(wm) There are probably only a few post offices, if any, that can illustrate an story so unique as Dublin’s General Post Office. The office wrote philatelic history as early as 1899, when a real treasure of first editions of England – complete or partial sheets, essays and other previously unknown material – was found during the renovation of the offices. This legendary stamp find (later known as “the Dublin find”) today has an estimated worth of ten million euros. It was smuggled into the market in smaller lots and its history is now well documented.
Sixteen years later, during the equally legendary Easter Uprising on 24 April 1916, this headquarter of the Irish Post was the scene of a tragedy that not only destroyed large parts of the main post office, but also killed many people. Militant members of the Irish Volunteers Force and the Irish Citizen Army occupied the building and proclaimed the Republic of Ireland. The uprising was brutally suppressed by the British Army, which is commemorated in a museum within the post office that houses countless historical objects and documents.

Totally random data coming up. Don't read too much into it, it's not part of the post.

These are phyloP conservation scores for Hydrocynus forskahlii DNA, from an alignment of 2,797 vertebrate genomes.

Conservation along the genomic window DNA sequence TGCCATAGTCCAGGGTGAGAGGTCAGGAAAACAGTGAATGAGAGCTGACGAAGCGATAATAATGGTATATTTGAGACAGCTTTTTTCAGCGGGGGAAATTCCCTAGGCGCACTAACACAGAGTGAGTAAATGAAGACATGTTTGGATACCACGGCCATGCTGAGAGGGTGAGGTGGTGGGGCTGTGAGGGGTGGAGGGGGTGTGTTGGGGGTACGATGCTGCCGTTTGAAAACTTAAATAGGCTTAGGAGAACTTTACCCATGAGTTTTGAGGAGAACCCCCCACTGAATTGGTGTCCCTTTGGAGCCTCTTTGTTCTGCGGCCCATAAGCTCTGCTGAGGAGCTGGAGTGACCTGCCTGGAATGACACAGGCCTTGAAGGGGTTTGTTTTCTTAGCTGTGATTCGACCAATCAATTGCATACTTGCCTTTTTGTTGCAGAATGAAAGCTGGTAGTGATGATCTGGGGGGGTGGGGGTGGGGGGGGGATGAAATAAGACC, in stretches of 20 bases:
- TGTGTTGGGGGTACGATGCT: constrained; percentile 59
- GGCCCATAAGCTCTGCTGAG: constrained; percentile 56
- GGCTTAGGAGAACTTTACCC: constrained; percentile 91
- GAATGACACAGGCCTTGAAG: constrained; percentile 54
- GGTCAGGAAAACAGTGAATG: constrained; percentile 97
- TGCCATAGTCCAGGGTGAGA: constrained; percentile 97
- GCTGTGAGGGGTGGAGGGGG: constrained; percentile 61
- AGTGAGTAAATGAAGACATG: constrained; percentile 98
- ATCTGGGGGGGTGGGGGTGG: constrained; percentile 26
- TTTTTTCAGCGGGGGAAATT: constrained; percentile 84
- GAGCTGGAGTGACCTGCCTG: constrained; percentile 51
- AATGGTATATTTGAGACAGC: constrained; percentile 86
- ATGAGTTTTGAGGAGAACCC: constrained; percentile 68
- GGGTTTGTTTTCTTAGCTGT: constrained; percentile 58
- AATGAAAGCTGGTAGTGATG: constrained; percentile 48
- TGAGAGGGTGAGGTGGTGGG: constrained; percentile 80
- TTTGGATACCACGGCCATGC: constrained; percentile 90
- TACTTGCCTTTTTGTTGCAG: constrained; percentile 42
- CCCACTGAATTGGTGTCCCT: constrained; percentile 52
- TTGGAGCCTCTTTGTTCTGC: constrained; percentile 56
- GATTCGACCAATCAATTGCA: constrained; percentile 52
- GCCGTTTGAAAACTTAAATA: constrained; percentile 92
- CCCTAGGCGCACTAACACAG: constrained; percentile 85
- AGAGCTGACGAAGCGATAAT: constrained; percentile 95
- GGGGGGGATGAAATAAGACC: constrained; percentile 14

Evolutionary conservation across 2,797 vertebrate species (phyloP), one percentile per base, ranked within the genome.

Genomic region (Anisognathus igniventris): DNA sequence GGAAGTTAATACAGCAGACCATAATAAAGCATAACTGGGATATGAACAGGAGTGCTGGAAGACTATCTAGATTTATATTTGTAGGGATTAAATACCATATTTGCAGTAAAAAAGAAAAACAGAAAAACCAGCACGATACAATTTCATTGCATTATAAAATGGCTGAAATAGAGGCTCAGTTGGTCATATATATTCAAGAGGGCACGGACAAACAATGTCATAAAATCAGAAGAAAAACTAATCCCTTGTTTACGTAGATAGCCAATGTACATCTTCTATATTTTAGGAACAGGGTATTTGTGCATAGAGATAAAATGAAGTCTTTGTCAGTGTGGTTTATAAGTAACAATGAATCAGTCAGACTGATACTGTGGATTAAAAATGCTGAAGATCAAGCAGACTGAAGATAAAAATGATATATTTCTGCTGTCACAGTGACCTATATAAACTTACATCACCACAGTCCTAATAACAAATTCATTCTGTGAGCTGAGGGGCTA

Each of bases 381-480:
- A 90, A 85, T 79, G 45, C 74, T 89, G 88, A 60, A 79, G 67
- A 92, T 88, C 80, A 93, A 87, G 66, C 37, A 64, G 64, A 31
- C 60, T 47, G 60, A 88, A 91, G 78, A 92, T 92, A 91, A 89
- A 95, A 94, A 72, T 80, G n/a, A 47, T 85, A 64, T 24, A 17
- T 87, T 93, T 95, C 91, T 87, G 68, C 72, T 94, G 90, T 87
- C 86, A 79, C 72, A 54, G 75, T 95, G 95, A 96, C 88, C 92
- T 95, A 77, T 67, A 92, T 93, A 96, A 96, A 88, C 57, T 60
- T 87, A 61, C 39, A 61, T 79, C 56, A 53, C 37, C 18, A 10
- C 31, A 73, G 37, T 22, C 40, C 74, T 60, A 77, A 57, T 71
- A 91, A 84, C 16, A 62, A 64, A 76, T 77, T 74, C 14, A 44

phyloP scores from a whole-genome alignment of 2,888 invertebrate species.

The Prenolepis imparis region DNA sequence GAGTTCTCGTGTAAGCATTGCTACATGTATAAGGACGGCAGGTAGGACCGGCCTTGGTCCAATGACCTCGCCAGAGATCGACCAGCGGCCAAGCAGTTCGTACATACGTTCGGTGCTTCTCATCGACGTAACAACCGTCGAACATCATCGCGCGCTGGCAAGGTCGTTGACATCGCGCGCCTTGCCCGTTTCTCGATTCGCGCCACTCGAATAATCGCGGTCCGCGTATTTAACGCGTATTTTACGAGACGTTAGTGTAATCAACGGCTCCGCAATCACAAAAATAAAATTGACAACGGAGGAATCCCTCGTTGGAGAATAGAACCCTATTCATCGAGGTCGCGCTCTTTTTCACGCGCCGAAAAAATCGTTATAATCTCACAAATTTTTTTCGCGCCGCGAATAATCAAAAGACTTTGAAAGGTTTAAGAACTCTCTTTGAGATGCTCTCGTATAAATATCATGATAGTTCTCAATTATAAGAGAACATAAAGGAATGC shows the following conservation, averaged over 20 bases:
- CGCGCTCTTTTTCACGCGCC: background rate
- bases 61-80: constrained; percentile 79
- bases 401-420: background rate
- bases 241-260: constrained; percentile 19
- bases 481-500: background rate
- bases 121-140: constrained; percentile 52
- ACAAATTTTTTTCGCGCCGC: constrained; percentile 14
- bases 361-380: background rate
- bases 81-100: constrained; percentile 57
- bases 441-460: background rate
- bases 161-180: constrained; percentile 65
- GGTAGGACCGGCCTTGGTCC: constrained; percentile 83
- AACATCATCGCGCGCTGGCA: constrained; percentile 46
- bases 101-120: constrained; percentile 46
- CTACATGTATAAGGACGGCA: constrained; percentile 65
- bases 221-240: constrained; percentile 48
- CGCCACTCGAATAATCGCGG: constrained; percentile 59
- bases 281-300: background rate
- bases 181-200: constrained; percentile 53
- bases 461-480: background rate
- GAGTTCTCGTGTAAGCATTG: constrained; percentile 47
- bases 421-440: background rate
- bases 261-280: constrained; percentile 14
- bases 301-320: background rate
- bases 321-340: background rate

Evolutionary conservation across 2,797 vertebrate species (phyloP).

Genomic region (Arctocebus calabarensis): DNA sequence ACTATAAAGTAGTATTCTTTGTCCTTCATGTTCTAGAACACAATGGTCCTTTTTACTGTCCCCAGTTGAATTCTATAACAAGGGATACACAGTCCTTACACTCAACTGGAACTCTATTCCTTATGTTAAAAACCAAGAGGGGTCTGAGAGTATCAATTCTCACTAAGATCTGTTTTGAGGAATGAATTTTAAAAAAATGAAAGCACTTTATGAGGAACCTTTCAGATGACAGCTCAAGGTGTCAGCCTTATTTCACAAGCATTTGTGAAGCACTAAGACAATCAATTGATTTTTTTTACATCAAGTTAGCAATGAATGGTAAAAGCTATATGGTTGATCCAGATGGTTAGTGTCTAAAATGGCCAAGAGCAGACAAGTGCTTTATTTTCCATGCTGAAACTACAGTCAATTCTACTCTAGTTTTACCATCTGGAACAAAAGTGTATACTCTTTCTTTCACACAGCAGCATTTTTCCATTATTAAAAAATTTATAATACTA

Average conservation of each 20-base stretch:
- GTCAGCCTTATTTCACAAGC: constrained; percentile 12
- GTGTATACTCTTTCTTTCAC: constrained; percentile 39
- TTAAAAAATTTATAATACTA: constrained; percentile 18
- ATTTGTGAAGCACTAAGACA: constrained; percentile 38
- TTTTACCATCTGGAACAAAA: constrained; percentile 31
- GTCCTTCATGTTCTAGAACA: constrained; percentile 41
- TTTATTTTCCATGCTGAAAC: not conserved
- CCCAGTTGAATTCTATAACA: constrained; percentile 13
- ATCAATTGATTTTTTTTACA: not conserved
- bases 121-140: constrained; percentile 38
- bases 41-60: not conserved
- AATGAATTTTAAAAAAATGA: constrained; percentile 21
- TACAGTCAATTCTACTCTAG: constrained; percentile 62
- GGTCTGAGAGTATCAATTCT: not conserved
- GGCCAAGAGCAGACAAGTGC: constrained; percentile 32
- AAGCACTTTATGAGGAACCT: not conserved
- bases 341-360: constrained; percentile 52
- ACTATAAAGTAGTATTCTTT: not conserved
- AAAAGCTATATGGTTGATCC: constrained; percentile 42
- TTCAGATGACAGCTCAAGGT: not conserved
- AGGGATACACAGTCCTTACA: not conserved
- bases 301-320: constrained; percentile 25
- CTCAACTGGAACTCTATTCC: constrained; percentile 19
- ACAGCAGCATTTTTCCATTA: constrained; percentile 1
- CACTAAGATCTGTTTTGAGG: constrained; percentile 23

Today the main post office is a peaceful place that preserves history but also tells unique stories.
A generous philatelic counter promotes Irish stamps. Photo: Wolfgang Maassen